A California research team has mapped an entire group of human enzymes, providing important information for the development of a new generation of drugs to treat cancer and other diseases. The findings will be published in the Dec. 6 issue of Science.
In the study, the team from the Salk Institute for Biological Studies and the biotechnology company SUGEN created a detailed catalog of the 518 protein kinase genes encoded by the human genome. Protein kinases are among the most important regulators of cell behavior. By chemically adding phosphate groups to other proteins, they control the activity of up to 30 percent of all cellular proteins, and are involved in almost all cellular functions. They are especially important in sending signals between and within cells, and in orchestrating complex functions such as cell division. Overactive kinases are the cause of some types of cancer, and the central role of kinases in controlling cell behavior has led to their being investigated as targets for treatment of a variety of other diseases, including diabetes, osteoporosis, inflammation and occular diseases.
Scientists in academia and pharmaceutical companies have intensively studied the role of kinases in basic biology and in disease for many years, and several drugs targeting kinases are under development. These drugs may offer an alternative treatment to standard chemotherapy for the treatment of specific kinds of cancer. The recently approved anti-cancer drug Gleevec™, which is proving successful in treating chronic myeloid leukemia, is the first example of a small molecule kinase inhibitor drug of this sort.
Robert Bradford | EurekAlert!
Researchers develop eco-friendly, 4-in-1 catalyst
25.04.2017 | Brown University
Transfecting cells gently – the LZH presents a GNOME prototype at the Labvolution 2017
25.04.2017 | Laser Zentrum Hannover e.V.
More and more automobile companies are focusing on body parts made of carbon fiber reinforced plastics (CFRP). However, manufacturing and repair costs must be further reduced in order to make CFRP more economical in use. Together with the Volkswagen AG and five other partners in the project HolQueSt 3D, the Laser Zentrum Hannover e.V. (LZH) has developed laser processes for the automatic trimming, drilling and repair of three-dimensional components.
Automated manufacturing processes are the basis for ultimately establishing the series production of CFRP components. In the project HolQueSt 3D, the LZH has...
Reflecting the structure of composites found in nature and the ancient world, researchers at the University of Illinois at Urbana-Champaign have synthesized thin carbon nanotube (CNT) textiles that exhibit both high electrical conductivity and a level of toughness that is about fifty times higher than copper films, currently used in electronics.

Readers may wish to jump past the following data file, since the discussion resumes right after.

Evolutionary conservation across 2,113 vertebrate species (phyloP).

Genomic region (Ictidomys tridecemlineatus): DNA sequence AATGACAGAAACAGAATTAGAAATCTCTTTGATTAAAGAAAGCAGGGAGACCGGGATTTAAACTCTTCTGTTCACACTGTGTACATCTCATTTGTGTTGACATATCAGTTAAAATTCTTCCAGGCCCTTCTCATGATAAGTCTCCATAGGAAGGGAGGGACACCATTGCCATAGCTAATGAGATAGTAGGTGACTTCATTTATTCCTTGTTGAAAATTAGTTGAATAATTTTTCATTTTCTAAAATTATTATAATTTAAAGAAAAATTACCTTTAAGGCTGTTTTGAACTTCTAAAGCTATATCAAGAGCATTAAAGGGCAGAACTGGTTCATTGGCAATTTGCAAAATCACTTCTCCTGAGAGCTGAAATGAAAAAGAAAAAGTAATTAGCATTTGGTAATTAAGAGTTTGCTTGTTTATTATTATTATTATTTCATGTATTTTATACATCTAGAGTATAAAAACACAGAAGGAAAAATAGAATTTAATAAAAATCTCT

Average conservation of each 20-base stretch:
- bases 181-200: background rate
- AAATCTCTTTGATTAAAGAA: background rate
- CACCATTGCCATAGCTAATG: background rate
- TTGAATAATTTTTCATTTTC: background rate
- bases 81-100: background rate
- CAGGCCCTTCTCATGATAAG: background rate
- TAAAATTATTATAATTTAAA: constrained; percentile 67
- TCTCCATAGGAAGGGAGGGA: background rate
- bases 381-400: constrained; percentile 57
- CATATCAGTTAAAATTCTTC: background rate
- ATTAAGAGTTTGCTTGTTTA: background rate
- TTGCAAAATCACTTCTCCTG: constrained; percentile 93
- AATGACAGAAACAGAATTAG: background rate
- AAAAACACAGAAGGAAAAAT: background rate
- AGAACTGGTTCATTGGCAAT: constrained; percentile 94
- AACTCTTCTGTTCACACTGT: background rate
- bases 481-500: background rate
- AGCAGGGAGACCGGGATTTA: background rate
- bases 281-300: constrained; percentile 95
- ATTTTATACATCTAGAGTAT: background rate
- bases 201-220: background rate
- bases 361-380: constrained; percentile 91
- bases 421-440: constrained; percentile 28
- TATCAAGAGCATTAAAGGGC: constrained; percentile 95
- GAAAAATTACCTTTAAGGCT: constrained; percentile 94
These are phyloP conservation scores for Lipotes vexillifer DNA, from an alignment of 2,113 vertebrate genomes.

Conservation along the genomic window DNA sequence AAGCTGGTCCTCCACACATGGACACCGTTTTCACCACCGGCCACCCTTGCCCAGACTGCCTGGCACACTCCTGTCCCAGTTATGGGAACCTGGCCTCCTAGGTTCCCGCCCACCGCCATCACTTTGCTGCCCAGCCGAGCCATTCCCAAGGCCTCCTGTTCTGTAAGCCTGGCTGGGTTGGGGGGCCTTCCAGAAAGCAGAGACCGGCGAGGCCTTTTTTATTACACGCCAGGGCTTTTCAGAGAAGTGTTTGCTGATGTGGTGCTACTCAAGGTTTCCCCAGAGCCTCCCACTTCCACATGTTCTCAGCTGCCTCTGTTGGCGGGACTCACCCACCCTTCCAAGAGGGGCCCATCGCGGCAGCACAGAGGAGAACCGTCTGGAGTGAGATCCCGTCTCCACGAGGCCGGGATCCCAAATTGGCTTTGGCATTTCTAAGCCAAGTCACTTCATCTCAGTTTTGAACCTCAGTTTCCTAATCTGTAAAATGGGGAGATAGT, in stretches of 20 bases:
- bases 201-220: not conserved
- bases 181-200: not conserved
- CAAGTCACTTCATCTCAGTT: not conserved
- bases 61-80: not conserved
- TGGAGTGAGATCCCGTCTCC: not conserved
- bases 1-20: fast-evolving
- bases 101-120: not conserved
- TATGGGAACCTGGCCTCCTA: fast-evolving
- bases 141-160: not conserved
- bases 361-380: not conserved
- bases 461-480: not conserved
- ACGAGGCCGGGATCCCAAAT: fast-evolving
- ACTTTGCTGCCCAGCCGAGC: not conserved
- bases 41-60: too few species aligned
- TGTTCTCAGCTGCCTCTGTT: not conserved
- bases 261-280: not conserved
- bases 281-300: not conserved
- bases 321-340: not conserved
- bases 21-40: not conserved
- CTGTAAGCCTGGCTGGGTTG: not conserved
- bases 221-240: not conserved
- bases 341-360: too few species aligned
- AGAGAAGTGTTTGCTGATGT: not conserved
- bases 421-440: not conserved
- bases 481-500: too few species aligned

"The structural robustness of thin metal films has significant importance for the reliable operation of smart skin and flexible electronics including...
The nearby, giant radio galaxy M87 hosts a supermassive black hole (BH) and is well-known for its bright jet dominating the spectrum over ten orders of magnitude in frequency. Due to its proximity, jet prominence, and the large black hole mass, M87 is the best laboratory for investigating the formation, acceleration, and collimation of relativistic jets. A research team led by Silke Britzen from the Max Planck Institute for Radio Astronomy in Bonn, Germany, has found strong indication for turbulent processes connecting the accretion disk and the jet of that galaxy providing insights into the longstanding problem of the origin of astrophysical jets.
Supermassive black holes form some of the most enigmatic phenomena in astrophysics. Their enormous energy output is supposed to be generated by the...
The probability to find a certain number of photons inside a laser pulse usually corresponds to a classical distribution of independent events, the so-called...
Microprocessors based on atomically thin materials hold the promise of the evolution of traditional processors as well as new applications in the field of flexible electronics. Now, a TU Wien research team led by Thomas Müller has made a breakthrough in this field as part of an ongoing research project.
Two-dimensional materials, or 2D materials for short, are extremely versatile, although – or often more precisely because – they are made up of just one or a...
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18.04.2017 | Event News
03.04.2017 | Event News
25.04.2017 | Physics and Astronomy
25.04.2017 | Materials Sciences
25.04.2017 | Life Sciences